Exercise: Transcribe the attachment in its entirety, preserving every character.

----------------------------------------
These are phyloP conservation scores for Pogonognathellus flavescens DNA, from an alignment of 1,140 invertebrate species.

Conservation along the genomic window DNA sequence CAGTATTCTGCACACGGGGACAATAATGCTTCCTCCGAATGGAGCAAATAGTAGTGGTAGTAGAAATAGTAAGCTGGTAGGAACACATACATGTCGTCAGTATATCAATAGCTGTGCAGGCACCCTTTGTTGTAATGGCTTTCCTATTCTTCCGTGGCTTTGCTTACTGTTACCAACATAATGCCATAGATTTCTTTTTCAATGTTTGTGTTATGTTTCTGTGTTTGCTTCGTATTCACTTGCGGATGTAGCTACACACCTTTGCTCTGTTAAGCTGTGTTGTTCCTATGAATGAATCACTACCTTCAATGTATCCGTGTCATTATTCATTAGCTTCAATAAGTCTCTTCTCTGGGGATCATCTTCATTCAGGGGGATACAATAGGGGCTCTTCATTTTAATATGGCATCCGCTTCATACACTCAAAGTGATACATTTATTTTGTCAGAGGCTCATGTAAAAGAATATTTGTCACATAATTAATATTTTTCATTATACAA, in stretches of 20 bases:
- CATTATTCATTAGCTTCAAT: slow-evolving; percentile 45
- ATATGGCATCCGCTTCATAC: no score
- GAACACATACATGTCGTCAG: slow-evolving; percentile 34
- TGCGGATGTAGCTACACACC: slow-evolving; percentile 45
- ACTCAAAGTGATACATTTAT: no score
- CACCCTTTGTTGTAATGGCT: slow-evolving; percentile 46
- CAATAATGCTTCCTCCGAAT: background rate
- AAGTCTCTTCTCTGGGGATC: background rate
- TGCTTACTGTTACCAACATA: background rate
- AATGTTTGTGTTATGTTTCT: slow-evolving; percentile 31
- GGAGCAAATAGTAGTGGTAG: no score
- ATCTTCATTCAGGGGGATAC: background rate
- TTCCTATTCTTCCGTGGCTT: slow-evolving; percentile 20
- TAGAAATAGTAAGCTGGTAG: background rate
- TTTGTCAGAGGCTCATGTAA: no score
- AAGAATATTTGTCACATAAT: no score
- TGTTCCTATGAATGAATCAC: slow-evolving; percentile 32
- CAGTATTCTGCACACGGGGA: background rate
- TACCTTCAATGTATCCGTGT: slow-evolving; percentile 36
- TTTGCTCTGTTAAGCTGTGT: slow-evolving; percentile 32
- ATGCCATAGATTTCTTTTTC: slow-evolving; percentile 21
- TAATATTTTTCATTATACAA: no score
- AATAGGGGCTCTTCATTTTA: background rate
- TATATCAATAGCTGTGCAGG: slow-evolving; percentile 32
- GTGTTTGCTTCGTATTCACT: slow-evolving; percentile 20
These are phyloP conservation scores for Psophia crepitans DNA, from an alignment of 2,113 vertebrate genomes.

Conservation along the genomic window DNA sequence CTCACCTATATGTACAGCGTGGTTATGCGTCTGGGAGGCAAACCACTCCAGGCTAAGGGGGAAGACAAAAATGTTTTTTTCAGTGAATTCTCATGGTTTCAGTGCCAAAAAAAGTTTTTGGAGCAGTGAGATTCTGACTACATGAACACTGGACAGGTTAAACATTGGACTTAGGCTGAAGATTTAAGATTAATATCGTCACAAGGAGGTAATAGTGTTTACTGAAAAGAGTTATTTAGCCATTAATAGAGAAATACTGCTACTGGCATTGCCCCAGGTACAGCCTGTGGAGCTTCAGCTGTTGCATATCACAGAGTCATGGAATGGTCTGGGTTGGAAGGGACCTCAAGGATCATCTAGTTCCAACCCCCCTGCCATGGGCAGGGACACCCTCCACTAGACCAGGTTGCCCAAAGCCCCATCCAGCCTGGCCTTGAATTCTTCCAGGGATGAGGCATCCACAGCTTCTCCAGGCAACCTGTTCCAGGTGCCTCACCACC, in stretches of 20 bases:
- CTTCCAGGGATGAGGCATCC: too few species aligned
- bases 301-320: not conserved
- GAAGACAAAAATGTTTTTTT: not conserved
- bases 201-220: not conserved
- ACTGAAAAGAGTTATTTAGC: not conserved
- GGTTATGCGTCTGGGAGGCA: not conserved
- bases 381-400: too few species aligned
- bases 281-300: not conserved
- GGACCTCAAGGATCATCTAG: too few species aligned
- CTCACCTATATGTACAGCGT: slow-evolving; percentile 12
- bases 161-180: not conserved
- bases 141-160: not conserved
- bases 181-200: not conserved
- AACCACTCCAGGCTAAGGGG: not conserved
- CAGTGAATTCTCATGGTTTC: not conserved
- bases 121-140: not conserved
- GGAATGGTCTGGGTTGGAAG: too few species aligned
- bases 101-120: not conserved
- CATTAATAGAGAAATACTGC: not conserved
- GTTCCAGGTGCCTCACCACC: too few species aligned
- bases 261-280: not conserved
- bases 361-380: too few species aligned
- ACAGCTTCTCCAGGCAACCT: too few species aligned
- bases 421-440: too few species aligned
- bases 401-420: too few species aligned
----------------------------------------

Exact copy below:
These are phyloP conservation scores for Pogonognathellus flavescens DNA, from an alignment of 1,140 invertebrate species.

Conservation along the genomic window DNA sequence CAGTATTCTGCACACGGGGACAATAATGCTTCCTCCGAATGGAGCAAATAGTAGTGGTAGTAGAAATAGTAAGCTGGTAGGAACACATACATGTCGTCAGTATATCAATAGCTGTGCAGGCACCCTTTGTTGTAATGGCTTTCCTATTCTTCCGTGGCTTTGCTTACTGTTACCAACATAATGCCATAGATTTCTTTTTCAATGTTTGTGTTATGTTTCTGTGTTTGCTTCGTATTCACTTGCGGATGTAGCTACACACCTTTGCTCTGTTAAGCTGTGTTGTTCCTATGAATGAATCACTACCTTCAATGTATCCGTGTCATTATTCATTAGCTTCAATAAGTCTCTTCTCTGGGGATCATCTTCATTCAGGGGGATACAATAGGGGCTCTTCATTTTAATATGGCATCCGCTTCATACACTCAAAGTGATACATTTATTTTGTCAGAGGCTCATGTAAAAGAATATTTGTCACATAATTAATATTTTTCATTATACAA, in stretches of 20 bases:
- CATTATTCATTAGCTTCAAT: slow-evolving; percentile 45
- ATATGGCATCCGCTTCATAC: no score
- GAACACATACATGTCGTCAG: slow-evolving; percentile 34
- TGCGGATGTAGCTACACACC: slow-evolving; percentile 45
- ACTCAAAGTGATACATTTAT: no score
- CACCCTTTGTTGTAATGGCT: slow-evolving; percentile 46
- CAATAATGCTTCCTCCGAAT: background rate
- AAGTCTCTTCTCTGGGGATC: background rate
- TGCTTACTGTTACCAACATA: background rate
- AATGTTTGTGTTATGTTTCT: slow-evolving; percentile 31
- GGAGCAAATAGTAGTGGTAG: no score
- ATCTTCATTCAGGGGGATAC: background rate
- TTCCTATTCTTCCGTGGCTT: slow-evolving; percentile 20
- TAGAAATAGTAAGCTGGTAG: background rate
- TTTGTCAGAGGCTCATGTAA: no score
- AAGAATATTTGTCACATAAT: no score
- TGTTCCTATGAATGAATCAC: slow-evolving; percentile 32
- CAGTATTCTGCACACGGGGA: background rate
- TACCTTCAATGTATCCGTGT: slow-evolving; percentile 36
- TTTGCTCTGTTAAGCTGTGT: slow-evolving; percentile 32
- ATGCCATAGATTTCTTTTTC: slow-evolving; percentile 21
- TAATATTTTTCATTATACAA: no score
- AATAGGGGCTCTTCATTTTA: background rate
- TATATCAATAGCTGTGCAGG: slow-evolving; percentile 32
- GTGTTTGCTTCGTATTCACT: slow-evolving; percentile 20
These are phyloP conservation scores for Psophia crepitans DNA, from an alignment of 2,113 vertebrate genomes.

Conservation along the genomic window DNA sequence CTCACCTATATGTACAGCGTGGTTATGCGTCTGGGAGGCAAACCACTCCAGGCTAAGGGGGAAGACAAAAATGTTTTTTTCAGTGAATTCTCATGGTTTCAGTGCCAAAAAAAGTTTTTGGAGCAGTGAGATTCTGACTACATGAACACTGGACAGGTTAAACATTGGACTTAGGCTGAAGATTTAAGATTAATATCGTCACAAGGAGGTAATAGTGTTTACTGAAAAGAGTTATTTAGCCATTAATAGAGAAATACTGCTACTGGCATTGCCCCAGGTACAGCCTGTGGAGCTTCAGCTGTTGCATATCACAGAGTCATGGAATGGTCTGGGTTGGAAGGGACCTCAAGGATCATCTAGTTCCAACCCCCCTGCCATGGGCAGGGACACCCTCCACTAGACCAGGTTGCCCAAAGCCCCATCCAGCCTGGCCTTGAATTCTTCCAGGGATGAGGCATCCACAGCTTCTCCAGGCAACCTGTTCCAGGTGCCTCACCACC, in stretches of 20 bases:
- CTTCCAGGGATGAGGCATCC: too few species aligned
- bases 301-320: not conserved
- GAAGACAAAAATGTTTTTTT: not conserved
- bases 201-220: not conserved
- ACTGAAAAGAGTTATTTAGC: not conserved
- GGTTATGCGTCTGGGAGGCA: not conserved
- bases 381-400: too few species aligned
- bases 281-300: not conserved
- GGACCTCAAGGATCATCTAG: too few species aligned
- CTCACCTATATGTACAGCGT: slow-evolving; percentile 12
- bases 161-180: not conserved
- bases 141-160: not conserved
- bases 181-200: not conserved
- AACCACTCCAGGCTAAGGGG: not conserved
- CAGTGAATTCTCATGGTTTC: not conserved
- bases 121-140: not conserved
- GGAATGGTCTGGGTTGGAAG: too few species aligned
- bases 101-120: not conserved
- CATTAATAGAGAAATACTGC: not conserved
- GTTCCAGGTGCCTCACCACC: too few species aligned
- bases 261-280: not conserved
- bases 361-380: too few species aligned
- ACAGCTTCTCCAGGCAACCT: too few species aligned
- bases 421-440: too few species aligned
- bases 401-420: too few species aligned